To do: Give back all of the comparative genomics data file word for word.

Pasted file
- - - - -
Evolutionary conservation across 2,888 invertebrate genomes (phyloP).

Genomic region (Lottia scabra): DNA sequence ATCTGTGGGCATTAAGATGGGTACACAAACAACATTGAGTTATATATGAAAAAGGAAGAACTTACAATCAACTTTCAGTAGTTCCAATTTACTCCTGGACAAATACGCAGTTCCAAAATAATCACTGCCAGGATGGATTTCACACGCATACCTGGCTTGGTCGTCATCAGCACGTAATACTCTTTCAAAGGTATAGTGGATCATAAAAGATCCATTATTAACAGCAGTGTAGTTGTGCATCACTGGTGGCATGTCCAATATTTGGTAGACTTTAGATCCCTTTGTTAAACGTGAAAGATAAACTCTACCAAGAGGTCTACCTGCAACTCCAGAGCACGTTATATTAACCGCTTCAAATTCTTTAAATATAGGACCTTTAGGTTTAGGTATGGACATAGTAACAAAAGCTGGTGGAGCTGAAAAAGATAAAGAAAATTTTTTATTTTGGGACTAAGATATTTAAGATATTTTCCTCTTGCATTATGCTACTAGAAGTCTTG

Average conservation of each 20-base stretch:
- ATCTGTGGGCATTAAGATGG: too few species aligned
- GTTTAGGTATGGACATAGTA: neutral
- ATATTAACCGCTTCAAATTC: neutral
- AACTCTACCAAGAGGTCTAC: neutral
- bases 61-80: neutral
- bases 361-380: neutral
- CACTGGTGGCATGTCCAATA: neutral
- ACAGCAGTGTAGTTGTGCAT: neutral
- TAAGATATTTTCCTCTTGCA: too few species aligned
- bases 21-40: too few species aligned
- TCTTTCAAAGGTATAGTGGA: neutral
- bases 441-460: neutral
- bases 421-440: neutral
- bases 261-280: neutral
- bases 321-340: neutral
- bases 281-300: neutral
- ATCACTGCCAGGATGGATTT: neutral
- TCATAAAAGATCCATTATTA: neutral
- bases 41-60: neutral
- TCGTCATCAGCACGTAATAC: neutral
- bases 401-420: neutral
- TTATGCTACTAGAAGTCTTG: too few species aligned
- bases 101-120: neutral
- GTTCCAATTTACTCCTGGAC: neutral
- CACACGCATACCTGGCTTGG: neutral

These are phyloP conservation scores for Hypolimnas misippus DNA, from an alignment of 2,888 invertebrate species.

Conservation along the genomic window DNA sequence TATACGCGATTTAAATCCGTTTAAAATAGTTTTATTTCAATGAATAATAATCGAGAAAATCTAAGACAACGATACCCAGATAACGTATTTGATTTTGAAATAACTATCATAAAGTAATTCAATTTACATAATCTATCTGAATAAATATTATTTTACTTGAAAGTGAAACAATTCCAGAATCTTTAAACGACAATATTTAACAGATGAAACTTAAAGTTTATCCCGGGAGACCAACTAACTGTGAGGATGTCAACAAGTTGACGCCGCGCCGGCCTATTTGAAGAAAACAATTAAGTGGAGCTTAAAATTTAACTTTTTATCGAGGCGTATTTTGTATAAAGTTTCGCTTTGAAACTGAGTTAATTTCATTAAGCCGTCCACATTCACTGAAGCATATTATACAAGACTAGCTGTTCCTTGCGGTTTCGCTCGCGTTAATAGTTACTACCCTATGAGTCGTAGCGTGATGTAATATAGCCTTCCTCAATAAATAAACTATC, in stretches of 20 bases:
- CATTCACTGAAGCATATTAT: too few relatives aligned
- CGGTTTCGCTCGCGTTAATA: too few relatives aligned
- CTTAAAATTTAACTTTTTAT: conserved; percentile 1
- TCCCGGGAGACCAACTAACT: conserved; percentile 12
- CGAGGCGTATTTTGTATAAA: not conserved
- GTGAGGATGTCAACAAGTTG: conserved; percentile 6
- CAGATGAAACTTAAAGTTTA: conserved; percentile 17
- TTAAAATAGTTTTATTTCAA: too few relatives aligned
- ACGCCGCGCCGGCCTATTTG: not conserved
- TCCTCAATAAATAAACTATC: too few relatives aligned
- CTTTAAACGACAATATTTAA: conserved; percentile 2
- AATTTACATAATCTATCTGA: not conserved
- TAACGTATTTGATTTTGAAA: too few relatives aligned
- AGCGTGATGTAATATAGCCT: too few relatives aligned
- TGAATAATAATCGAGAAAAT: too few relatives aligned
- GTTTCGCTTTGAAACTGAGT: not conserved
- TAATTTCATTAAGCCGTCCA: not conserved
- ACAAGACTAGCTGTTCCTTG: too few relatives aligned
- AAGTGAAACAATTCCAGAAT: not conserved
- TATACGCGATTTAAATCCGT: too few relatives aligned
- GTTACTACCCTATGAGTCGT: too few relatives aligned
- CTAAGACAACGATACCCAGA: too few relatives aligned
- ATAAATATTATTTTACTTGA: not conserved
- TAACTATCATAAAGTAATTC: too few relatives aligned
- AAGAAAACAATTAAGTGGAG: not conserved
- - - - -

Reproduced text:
Evolutionary conservation across 2,888 invertebrate genomes (phyloP).

Genomic region (Lottia scabra): DNA sequence ATCTGTGGGCATTAAGATGGGTACACAAACAACATTGAGTTATATATGAAAAAGGAAGAACTTACAATCAACTTTCAGTAGTTCCAATTTACTCCTGGACAAATACGCAGTTCCAAAATAATCACTGCCAGGATGGATTTCACACGCATACCTGGCTTGGTCGTCATCAGCACGTAATACTCTTTCAAAGGTATAGTGGATCATAAAAGATCCATTATTAACAGCAGTGTAGTTGTGCATCACTGGTGGCATGTCCAATATTTGGTAGACTTTAGATCCCTTTGTTAAACGTGAAAGATAAACTCTACCAAGAGGTCTACCTGCAACTCCAGAGCACGTTATATTAACCGCTTCAAATTCTTTAAATATAGGACCTTTAGGTTTAGGTATGGACATAGTAACAAAAGCTGGTGGAGCTGAAAAAGATAAAGAAAATTTTTTATTTTGGGACTAAGATATTTAAGATATTTTCCTCTTGCATTATGCTACTAGAAGTCTTG

Average conservation of each 20-base stretch:
- ATCTGTGGGCATTAAGATGG: too few species aligned
- GTTTAGGTATGGACATAGTA: neutral
- ATATTAACCGCTTCAAATTC: neutral
- AACTCTACCAAGAGGTCTAC: neutral
- bases 61-80: neutral
- bases 361-380: neutral
- CACTGGTGGCATGTCCAATA: neutral
- ACAGCAGTGTAGTTGTGCAT: neutral
- TAAGATATTTTCCTCTTGCA: too few species aligned
- bases 21-40: too few species aligned
- TCTTTCAAAGGTATAGTGGA: neutral
- bases 441-460: neutral
- bases 421-440: neutral
- bases 261-280: neutral
- bases 321-340: neutral
- bases 281-300: neutral
- ATCACTGCCAGGATGGATTT: neutral
- TCATAAAAGATCCATTATTA: neutral
- bases 41-60: neutral
- TCGTCATCAGCACGTAATAC: neutral
- bases 401-420: neutral
- TTATGCTACTAGAAGTCTTG: too few species aligned
- bases 101-120: neutral
- GTTCCAATTTACTCCTGGAC: neutral
- CACACGCATACCTGGCTTGG: neutral

These are phyloP conservation scores for Hypolimnas misippus DNA, from an alignment of 2,888 invertebrate species.

Conservation along the genomic window DNA sequence TATACGCGATTTAAATCCGTTTAAAATAGTTTTATTTCAATGAATAATAATCGAGAAAATCTAAGACAACGATACCCAGATAACGTATTTGATTTTGAAATAACTATCATAAAGTAATTCAATTTACATAATCTATCTGAATAAATATTATTTTACTTGAAAGTGAAACAATTCCAGAATCTTTAAACGACAATATTTAACAGATGAAACTTAAAGTTTATCCCGGGAGACCAACTAACTGTGAGGATGTCAACAAGTTGACGCCGCGCCGGCCTATTTGAAGAAAACAATTAAGTGGAGCTTAAAATTTAACTTTTTATCGAGGCGTATTTTGTATAAAGTTTCGCTTTGAAACTGAGTTAATTTCATTAAGCCGTCCACATTCACTGAAGCATATTATACAAGACTAGCTGTTCCTTGCGGTTTCGCTCGCGTTAATAGTTACTACCCTATGAGTCGTAGCGTGATGTAATATAGCCTTCCTCAATAAATAAACTATC, in stretches of 20 bases:
- CATTCACTGAAGCATATTAT: too few relatives aligned
- CGGTTTCGCTCGCGTTAATA: too few relatives aligned
- CTTAAAATTTAACTTTTTAT: conserved; percentile 1
- TCCCGGGAGACCAACTAACT: conserved; percentile 12
- CGAGGCGTATTTTGTATAAA: not conserved
- GTGAGGATGTCAACAAGTTG: conserved; percentile 6
- CAGATGAAACTTAAAGTTTA: conserved; percentile 17
- TTAAAATAGTTTTATTTCAA: too few relatives aligned
- ACGCCGCGCCGGCCTATTTG: not conserved
- TCCTCAATAAATAAACTATC: too few relatives aligned
- CTTTAAACGACAATATTTAA: conserved; percentile 2
- AATTTACATAATCTATCTGA: not conserved
- TAACGTATTTGATTTTGAAA: too few relatives aligned
- AGCGTGATGTAATATAGCCT: too few relatives aligned
- TGAATAATAATCGAGAAAAT: too few relatives aligned
- GTTTCGCTTTGAAACTGAGT: not conserved
- TAATTTCATTAAGCCGTCCA: not conserved
- ACAAGACTAGCTGTTCCTTG: too few relatives aligned
- AAGTGAAACAATTCCAGAAT: not conserved
- TATACGCGATTTAAATCCGT: too few relatives aligned
- GTTACTACCCTATGAGTCGT: too few relatives aligned
- CTAAGACAACGATACCCAGA: too few relatives aligned
- ATAAATATTATTTTACTTGA: not conserved
- TAACTATCATAAAGTAATTC: too few relatives aligned
- AAGAAAACAATTAAGTGGAG: not conserved